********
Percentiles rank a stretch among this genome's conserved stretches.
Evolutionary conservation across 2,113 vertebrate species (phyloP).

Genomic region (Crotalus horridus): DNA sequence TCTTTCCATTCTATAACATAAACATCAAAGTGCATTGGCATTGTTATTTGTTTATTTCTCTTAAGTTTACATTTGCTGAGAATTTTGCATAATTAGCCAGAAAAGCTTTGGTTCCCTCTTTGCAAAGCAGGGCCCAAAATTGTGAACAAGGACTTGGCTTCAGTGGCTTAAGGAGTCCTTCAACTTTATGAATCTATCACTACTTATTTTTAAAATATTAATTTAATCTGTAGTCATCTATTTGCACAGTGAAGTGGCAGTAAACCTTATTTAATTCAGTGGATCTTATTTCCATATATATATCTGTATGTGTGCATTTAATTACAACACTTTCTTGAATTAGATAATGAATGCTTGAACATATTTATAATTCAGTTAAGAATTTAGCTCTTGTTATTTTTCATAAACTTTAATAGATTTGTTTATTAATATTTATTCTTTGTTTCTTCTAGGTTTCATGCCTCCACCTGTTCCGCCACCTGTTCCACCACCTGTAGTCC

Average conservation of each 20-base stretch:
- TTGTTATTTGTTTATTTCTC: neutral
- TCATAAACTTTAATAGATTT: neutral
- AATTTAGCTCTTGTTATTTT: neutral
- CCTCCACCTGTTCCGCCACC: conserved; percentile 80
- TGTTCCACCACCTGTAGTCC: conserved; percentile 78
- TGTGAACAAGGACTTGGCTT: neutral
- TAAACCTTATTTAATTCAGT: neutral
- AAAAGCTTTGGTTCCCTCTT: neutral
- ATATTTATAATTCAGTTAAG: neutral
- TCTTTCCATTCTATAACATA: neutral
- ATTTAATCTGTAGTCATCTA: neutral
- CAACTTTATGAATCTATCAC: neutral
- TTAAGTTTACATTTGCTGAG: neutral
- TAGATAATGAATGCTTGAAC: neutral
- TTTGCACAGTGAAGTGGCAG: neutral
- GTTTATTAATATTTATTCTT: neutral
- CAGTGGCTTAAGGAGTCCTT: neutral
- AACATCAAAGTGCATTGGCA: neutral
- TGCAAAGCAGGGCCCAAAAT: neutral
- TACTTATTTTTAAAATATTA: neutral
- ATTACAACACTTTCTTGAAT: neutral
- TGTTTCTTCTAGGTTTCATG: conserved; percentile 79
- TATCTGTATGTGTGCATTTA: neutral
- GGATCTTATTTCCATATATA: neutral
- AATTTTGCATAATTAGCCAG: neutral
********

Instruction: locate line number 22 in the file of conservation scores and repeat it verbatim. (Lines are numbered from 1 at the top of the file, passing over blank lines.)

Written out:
- AACATCAAAGTGCATTGGCA: neutral